The purpose of creating an offshore corporation for Roshen, a confectionary business owned by President Petro Poroshenko, could be to minimize taxes rather than transferring the business into a blind trust for further sale, as indicated in an investigative report conducted by the Organized Crime and Corruption Reporting Project (OCCRP), an independent investigative journalism community, and the Slidstvo-info investigative journalism outlet, reported Hromadske TV.
According to the investigation, the attempted re-structuring of the Roshen Corporation to an offshore model was done to reduce taxes on profits or in the event of the sale of the company.
Currently, according to journalists, Roshen continues to be owned by a Netherlands-based company.
The Suddeutche Zeitung German newspaper received and shared with the International Consortium of Investigative Journalists (ICIJ) and the OCCRP documentation that in June 2014, lawyers from the Avellum law firm (Ukraine), representing Poroshenko’s interests, wrote a letter to lawyers from the Appleby law firm (Isle of Man).
“The matter is of an extremely delicate nature. The client’s name is Petro Poroshenko. We are tasked with the re-structuring of his confectionary business (Roshen). In order to obtain access to international markets, we are going to found a new holding group company based in Luxemburg. This holding company will be structured on a sub-holding that will own all companies from the operating network. For tax purposes, the Luxemburg-based holding company will be owned by a firm based in Cyprus. That firm will be owned by an offshore company - we prefer the Isle of Man, though the British Virgin Islands is also an option… This offshore company will own all shares and receive dividends. Sale of shares is possible if an investor with an attractive price comes along,” the letter wrote.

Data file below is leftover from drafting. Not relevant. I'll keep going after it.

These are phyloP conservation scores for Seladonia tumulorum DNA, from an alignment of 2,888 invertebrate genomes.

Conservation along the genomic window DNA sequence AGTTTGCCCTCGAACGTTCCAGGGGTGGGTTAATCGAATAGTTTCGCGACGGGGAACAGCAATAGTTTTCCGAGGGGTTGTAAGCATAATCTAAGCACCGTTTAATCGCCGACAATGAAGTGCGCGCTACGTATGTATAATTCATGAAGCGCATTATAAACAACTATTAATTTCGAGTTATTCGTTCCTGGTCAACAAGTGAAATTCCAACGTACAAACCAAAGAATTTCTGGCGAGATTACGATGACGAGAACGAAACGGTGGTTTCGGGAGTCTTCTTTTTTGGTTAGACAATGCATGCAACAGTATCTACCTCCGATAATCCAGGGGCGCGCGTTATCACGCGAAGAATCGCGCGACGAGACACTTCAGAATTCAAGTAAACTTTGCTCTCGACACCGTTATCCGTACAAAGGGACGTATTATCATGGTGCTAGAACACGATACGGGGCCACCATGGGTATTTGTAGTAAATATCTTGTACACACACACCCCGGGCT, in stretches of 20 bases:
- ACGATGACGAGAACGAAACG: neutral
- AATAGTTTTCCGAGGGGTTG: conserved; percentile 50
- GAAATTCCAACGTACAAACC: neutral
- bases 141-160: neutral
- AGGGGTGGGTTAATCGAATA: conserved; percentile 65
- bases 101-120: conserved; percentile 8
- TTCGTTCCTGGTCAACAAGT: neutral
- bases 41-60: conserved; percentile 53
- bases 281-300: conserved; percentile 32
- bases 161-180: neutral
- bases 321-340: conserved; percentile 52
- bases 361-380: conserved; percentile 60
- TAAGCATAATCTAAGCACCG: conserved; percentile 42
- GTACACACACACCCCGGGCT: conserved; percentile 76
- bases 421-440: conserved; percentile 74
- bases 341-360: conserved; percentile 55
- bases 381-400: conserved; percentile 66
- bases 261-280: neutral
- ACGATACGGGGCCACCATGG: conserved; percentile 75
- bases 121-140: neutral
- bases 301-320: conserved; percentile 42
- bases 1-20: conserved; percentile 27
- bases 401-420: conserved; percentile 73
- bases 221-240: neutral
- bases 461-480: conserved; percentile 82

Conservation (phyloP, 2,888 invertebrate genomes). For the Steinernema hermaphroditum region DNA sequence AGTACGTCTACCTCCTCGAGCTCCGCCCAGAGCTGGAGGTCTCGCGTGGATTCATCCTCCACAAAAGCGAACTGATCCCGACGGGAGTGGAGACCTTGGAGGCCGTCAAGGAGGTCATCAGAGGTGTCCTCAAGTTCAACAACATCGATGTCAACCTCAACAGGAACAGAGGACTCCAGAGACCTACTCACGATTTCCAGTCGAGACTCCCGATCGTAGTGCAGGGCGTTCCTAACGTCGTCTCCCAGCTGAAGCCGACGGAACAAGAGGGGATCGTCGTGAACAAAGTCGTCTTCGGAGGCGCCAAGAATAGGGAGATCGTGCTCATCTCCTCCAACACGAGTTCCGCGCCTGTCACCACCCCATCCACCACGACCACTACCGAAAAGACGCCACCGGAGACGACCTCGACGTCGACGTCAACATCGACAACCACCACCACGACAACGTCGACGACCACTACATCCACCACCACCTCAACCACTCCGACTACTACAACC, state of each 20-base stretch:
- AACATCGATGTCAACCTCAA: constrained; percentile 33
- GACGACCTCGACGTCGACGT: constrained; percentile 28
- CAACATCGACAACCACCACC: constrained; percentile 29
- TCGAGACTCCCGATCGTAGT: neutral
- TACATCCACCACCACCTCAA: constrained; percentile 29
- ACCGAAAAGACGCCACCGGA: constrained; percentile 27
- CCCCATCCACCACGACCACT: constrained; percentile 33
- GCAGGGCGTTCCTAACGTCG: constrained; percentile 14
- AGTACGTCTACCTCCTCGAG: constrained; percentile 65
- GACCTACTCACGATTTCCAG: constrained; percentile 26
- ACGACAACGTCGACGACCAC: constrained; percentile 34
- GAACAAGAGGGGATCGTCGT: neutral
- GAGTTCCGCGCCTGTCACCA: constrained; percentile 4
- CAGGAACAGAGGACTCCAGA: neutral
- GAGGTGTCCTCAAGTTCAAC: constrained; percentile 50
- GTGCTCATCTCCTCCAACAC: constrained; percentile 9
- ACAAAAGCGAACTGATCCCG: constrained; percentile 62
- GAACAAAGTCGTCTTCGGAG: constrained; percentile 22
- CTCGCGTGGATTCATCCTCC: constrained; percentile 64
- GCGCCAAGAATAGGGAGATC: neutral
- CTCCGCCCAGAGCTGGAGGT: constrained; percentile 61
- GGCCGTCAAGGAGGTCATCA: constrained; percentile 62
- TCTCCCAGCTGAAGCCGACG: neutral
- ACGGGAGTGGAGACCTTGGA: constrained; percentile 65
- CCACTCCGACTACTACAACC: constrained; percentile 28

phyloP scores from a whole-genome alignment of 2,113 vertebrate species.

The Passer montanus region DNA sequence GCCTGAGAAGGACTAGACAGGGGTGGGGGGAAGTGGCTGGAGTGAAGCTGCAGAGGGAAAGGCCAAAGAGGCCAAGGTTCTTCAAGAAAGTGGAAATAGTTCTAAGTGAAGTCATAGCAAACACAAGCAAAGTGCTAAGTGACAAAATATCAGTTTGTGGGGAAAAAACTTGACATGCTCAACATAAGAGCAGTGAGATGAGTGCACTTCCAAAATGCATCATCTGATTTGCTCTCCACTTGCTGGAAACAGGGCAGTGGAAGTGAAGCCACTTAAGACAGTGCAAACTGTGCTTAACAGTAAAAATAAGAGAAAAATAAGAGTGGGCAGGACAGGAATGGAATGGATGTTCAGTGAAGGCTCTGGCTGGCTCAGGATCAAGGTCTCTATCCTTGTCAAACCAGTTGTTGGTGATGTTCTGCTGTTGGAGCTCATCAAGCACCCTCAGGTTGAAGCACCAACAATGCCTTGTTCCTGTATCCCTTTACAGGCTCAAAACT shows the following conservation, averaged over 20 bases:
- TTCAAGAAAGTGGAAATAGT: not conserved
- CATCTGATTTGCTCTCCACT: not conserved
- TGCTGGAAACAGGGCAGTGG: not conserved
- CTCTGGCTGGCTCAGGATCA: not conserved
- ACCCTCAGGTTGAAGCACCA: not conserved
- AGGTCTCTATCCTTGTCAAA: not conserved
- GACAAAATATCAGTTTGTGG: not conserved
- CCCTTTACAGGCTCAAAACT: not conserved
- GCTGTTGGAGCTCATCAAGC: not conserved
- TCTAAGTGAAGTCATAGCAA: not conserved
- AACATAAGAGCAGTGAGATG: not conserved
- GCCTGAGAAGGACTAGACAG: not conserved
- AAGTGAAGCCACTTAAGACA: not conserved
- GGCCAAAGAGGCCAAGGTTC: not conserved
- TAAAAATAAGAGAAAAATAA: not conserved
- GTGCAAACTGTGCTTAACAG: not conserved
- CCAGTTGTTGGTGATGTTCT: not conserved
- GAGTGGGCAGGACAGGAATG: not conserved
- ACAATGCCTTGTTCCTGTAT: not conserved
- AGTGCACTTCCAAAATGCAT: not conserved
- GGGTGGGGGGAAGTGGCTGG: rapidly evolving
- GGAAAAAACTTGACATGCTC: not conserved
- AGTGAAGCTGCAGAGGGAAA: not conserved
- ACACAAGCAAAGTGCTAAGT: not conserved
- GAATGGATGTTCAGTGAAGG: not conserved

As it appears from the experts’ findings, the avoidance of taxes was the true goal behind the creation of at least one of the three overseas companies, part of the complex Roshen offshore structure, while the sale of Roshen, one of central pre-electoral promises of Poroshenko, was mentioned in the letter merely as an option.
Previously, Poroshenko justified the existence of the aforesaid offshore model solely as part of his intention to put the confectionary business into a blind trust, journalists recalled.
But according to experienced lawyers, the wording of the letter does not provide for a trust as a goal for creation of the offshore structure, moreover, such structure is not needed to put the company in a blind trust.
The most viable explanation for the creation of such a structure would be the intended sale of the company with the intent to reduce tax payments, nonpartisan lawyers explain.
At the same time, Poroshenko’s lawyers insist that after the re-structuring of Roshen all taxes would be paid in Ukraine.